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June 2, 2011 / btcurrell

Just Can’t Get You Out Of My Head: Science in Song

When was the last time you heard a song based on science?

Was it when you watched that episode of Big Bang Theory, or perhaps when someone showed you the Lady Gaga parody Bad Project?

These kinds of parody and theme songs seem to represent the direction of science song writing currently, and while they are genuine science communication, they seem to be intended primarily as light entertainment rather than as a tool to promote understanding of, and enthusiasm in science.

Yet there is an underground side to science song writing which has a great deal of value. I am talking about the use of song as a learning tool.

If I asked you to repeat back to me word for word a short spoken passage, chances are you would get the general idea right but would not be able to recite the exact words you had heard, even after a few repetitions. If instead I was to write a song with rhymes, a catchy melody and consistent rhythm, with lyrics the same as the spoken passage, the recall would be greatly increased. This exact situation has been studied by Greg Crowther in his article “Learning to the Beat of a Different Drum“. He had one group of university students listen to Billy Joel’s “You’re my Home”, while another group listened to an unaccompanied male voice speaking the lyrics. After three listens the students who had listened to the song were recalling approximately double the amount of words than the students who had listened to the prose alone.

Recall of Song Lyrics by College Students

The complex words and concepts present in most science lend themselves especially well to representation by song. It allows ideas to be set out in a logical and straight forward way, and can return to and repeat important concepts if needed.

A particularly good example of this is “The Nano Song”. I am about to finish my undergraduate degree in nanotechnology, yet would have some trouble explaining exactly what nanotechnology is to most adults, let alone children. However this song manages to give a concise yet reasonably broad summary of nanotechnology as a whole, in a format understandable to children, which most people would want to listen to again.

When the power of learning through song is linked to the complex ideas and words inherent in most science, science song writing becomes a powerful pedagogic tool. Lynda Jones, president of the Science Songwriters Association, puts it better than I know how to;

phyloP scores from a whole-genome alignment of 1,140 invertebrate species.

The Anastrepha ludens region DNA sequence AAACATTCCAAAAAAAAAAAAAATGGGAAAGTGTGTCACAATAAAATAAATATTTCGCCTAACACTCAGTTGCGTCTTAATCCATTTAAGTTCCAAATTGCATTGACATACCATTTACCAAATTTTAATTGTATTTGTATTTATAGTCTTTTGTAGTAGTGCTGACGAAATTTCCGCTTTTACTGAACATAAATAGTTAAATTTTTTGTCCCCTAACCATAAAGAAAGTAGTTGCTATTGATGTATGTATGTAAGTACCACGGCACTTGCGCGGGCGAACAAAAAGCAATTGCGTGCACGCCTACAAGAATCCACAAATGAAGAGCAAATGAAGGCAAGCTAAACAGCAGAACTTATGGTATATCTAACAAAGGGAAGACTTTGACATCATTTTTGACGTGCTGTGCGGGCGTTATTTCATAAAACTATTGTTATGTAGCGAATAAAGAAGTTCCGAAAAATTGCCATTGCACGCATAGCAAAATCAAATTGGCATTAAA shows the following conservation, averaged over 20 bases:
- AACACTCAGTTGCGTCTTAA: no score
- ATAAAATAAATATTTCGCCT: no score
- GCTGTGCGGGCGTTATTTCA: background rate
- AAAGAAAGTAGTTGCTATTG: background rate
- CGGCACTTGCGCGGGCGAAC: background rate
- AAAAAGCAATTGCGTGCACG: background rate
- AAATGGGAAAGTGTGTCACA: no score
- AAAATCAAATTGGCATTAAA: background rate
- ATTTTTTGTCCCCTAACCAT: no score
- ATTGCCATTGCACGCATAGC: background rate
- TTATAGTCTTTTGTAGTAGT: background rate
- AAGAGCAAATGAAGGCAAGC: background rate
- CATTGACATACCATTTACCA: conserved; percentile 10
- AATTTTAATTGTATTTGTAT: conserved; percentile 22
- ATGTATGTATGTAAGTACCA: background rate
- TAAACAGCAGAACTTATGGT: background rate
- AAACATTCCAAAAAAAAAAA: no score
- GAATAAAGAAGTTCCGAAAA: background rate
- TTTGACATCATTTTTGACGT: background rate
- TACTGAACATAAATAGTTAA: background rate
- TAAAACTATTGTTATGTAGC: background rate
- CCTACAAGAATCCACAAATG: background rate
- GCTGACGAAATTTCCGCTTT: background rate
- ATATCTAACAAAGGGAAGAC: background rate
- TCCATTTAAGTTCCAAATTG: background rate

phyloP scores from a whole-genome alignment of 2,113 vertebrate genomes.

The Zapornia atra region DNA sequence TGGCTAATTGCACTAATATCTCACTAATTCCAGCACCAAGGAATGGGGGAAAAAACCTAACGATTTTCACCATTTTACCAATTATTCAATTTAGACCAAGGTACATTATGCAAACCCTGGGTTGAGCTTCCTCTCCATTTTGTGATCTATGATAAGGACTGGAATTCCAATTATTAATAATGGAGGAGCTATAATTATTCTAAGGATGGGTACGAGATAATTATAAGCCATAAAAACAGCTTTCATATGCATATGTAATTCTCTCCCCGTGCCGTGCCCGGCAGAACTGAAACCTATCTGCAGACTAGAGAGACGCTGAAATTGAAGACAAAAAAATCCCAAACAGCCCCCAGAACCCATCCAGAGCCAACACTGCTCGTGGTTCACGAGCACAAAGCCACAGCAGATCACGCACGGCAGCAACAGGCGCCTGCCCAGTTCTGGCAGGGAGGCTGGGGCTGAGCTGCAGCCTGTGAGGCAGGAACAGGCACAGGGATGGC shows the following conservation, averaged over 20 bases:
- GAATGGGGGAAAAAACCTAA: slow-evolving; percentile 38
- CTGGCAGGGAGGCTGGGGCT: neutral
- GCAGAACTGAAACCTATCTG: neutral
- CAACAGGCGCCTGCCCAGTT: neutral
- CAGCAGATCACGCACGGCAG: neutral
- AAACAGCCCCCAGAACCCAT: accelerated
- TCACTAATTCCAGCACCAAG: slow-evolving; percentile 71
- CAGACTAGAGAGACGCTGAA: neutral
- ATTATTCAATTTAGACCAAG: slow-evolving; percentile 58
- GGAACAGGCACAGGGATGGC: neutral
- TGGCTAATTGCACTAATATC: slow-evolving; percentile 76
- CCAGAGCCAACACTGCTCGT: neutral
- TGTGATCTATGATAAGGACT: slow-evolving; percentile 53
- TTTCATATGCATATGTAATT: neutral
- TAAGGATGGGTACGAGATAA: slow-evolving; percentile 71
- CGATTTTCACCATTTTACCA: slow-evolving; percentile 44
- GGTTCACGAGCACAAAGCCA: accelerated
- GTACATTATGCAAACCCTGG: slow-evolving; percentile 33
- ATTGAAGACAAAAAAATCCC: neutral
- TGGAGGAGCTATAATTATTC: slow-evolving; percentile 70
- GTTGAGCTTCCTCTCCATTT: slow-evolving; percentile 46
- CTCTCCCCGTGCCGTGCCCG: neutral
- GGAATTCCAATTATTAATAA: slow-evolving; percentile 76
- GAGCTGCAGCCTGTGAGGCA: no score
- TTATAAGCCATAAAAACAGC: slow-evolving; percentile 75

“The brain learns best, regardless of age, with multi-sensory stimuli, and music is an important component of that. The ideal learning experience would include the stimulation of sight, sound, rhythm, touch, movement, taste, smell, emotion and intellect, followed by the opportunity to recite, review, reflect, discuss, and respond. TV advertisers, who must get their messages across in less than a minute, strive to appeal to as many of these as possible. Why should education do any less?

A catchy and carefully constructed academic song will address many of the above requirements for optimum learning, namely, sound, rhythm, emotion, and intellect, and leave an impression that invites recitation, review, and reflection. The power of teaching through music has only just begun to be tapped.”

If you are interested in learning more about science song writing check out to the Science Songwriters Association website, or if you want to listen to some science songs head over to the Sing About Science and Maths database.

Have you ever used music to aid in the retention of information?

Got any good science songs to share?

Do you think music is or could be an effective form of science communication?

Only one way to let me know… Comment!


Crowther, G. (2006) Learning to the Beat of a Different Drum. Connect vol. Mar-Apr ’06 pp. 11-13.



Leave a Comment
  1. poonamrajmane88 / Jun 2 2011 4:19 pm

    Hello btcurell,
    To start with the title makes you notice and read, i guess it really worked in your favour. Secondly uploading a video to prove your point and explaining your perspective is lot more important and you have presented the best example. I agree with you even if you learn any field in depth its very hard to explain things in simple words to target audience ranging from age 5-70.